Ginji was the leader of the Volts. During the time that he led the gang, Ginji was known as the Lightning Emperor because of his ability it generate and channel electricity through his body. As the leader of the Volts, he dedicated his powers to helping the unfortunate, and upon leaving the Limitless Fortress, he continues to do so through his work with the Get Backers.
When the Get Backers claim they can get back anything, they mean it. The first job they take on as this series starts up is to find a lost stuffed keychain animal lost by a high school girl named Natsume. As is usually the case with lost stuffed animals, finding it brings the Get Backers into a fight with the mafia. At various times they go after lost artifacts, lost treasure, lost people, and even lost happiness. No job is too big or too small for Ban and Ginji.
The early parts of each season were highly enjoyable. In the beginning, the series is mostly episodic, i.e. the buildup, climax, and denouement were contained in one show. The episodes highlighted everything I like in a typical shonen show: a nice mix of goofy characters and plot with Ginji and Ban turning into ass kickers at just the right moment. There was plenty of both goofy laughs and serious action, and both were provided with a good balance. In particular, I loved the episode in season two where Ban and Ginji are away on a break, so Natsume takes on a recovery mission for them and tries to do everything the way that Ban does, usually to hilarious results. And chibi-Ginji might just be the most adorable thing I have seen in anime in a long time.
However, like most shonen shows, Get Backers started to lose me when it delved into the longer and more serious storylines. Each season concludes with a voyage into the Limitless Fortress: the first is to recover an object called the IL from Ginji’s former subordinate Makubex, and the second is to save Makubex from the so called “Gods of the Limitless Fortress”: those who live in the area known as Babylon City, the highest levels of the tower.
The recovery of IL is spread out across fifteen episodes, or more than half of the first season, and saving Makubex takes seven. These episodes turn down the humor, and focus more on prototypical shonen action. In other words, long drawn out battles with large amounts of exposition from characters about their pasts, why ‘x’ hates ‘y’, etc. While the action in Get Backers was about as good as one can expect from these shows, I personally find these drawn out fights to get old very quickly.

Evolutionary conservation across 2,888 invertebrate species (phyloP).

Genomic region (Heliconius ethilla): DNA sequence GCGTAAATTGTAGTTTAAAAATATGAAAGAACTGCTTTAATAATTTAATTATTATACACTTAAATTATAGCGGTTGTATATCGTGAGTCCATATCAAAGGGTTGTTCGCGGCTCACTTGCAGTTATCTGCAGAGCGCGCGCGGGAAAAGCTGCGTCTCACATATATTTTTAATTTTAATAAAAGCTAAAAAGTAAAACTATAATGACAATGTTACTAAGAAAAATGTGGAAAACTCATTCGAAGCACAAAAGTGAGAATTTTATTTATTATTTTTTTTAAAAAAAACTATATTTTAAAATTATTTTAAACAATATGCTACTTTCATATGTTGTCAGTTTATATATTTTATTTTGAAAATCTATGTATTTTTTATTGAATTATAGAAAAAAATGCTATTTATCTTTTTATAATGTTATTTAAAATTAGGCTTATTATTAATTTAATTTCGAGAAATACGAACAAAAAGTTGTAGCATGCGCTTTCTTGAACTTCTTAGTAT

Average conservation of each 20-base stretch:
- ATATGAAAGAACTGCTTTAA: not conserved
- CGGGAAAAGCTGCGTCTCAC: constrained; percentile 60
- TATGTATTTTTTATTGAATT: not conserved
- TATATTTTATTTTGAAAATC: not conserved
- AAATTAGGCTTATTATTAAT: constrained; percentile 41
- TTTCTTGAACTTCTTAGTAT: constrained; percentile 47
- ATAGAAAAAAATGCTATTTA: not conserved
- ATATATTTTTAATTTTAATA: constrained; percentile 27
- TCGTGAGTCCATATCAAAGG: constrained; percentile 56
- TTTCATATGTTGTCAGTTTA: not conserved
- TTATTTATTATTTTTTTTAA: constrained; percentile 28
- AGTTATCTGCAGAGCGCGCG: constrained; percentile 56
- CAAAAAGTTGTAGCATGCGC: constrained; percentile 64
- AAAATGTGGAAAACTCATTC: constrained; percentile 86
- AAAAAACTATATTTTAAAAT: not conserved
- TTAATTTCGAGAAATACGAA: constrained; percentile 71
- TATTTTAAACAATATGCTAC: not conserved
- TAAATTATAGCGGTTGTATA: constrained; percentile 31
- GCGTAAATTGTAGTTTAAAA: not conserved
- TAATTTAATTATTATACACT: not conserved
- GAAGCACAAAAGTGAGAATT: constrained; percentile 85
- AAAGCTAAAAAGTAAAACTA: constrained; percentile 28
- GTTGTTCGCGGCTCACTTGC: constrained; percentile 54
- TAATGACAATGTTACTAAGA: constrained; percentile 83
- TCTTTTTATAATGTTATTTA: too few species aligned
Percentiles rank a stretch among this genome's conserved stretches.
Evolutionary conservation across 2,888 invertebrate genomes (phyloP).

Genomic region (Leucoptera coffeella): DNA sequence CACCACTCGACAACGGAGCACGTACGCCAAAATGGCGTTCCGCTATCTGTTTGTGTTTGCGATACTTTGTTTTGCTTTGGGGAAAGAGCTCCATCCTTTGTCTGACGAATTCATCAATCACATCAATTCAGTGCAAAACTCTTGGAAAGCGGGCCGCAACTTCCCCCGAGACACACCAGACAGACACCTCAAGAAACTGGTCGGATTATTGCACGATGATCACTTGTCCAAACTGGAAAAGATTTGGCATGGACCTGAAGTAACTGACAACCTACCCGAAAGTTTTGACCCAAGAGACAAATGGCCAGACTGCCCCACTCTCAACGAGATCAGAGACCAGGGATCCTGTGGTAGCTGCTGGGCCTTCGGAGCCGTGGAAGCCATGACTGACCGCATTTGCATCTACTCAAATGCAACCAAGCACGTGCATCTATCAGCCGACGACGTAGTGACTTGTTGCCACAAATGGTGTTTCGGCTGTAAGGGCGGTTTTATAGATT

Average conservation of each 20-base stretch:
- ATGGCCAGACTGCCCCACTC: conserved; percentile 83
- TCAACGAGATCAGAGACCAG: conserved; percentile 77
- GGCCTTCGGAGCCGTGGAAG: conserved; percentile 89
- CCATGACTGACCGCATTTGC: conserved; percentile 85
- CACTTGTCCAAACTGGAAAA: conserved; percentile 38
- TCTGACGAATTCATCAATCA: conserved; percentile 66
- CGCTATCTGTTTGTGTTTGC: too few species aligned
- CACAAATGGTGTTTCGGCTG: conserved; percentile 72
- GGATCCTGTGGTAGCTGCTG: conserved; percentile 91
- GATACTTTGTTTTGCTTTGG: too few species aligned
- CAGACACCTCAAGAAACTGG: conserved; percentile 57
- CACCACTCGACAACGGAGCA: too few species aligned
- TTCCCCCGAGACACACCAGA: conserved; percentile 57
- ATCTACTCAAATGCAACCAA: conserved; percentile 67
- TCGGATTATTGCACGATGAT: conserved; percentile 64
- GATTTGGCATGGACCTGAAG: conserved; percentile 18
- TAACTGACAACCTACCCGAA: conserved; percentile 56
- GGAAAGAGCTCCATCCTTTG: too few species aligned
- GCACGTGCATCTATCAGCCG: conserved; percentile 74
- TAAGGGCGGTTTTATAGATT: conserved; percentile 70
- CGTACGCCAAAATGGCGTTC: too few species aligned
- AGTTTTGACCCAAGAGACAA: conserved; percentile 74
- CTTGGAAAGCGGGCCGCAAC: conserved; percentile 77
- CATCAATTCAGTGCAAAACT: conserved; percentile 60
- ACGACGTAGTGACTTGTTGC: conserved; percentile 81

For me, Get Backers has a problem with pacing. Really, the show just is not a long enough series to have half of it taken up with just two plotlines, which can both really be considered just one long one. When you add in a couple of four episode arcs and a few two episode arcs, it really felt at times that it was trying to do too much with the time it had. And when you consider that the whole set up of the show is that these two run a company that recovers lost items, long battle sequences just seem really out of place. Get Backers is a series that just works better in a single episode format.
Get Backers is a bit of an odd recommendation for me. When focused on single episode stories, Get Backers is one of the better shows I have seen in a while. It is funny, charming, and has enough action to give it some really nice balance. However, it loses its charm when it starts getting serious and introduces lengthy battles, long winded declarations of hatred, and all of the other stuff that makes a shonen show what it is. I am not always the best judge of a shonen show as all of that does not usually interest me that much, but it really seemed out of place in the context this series presents. Fans of the shonen genre will probably like this one quite a bit, but others may find that despite its brilliance in many places, it drags far too much at times. Mildly recommended.
Japanese 2.0 Language, English 5.1 Language, English Subtitles
Content Grade: B
Audio Grade: A
Video Grade: A-
Packaging Grade: B+
Menu Grade: B-
Extras Grade: N/a
Released By: ADV Films
Release Date: January 15th, 2008
Running Time: 1225 Minutes
Video Encoding: 480i/p MPEG-2
Aspect Ratio: 1.78:1 Anamorphic Widescreen
Magnavox 37MF337B 37” LCD HDTV, Memorex MVD2042 Progressive Scan w/ DD/DTS (Component Connection), Durabrand HT3916 5.1 Surround Sound System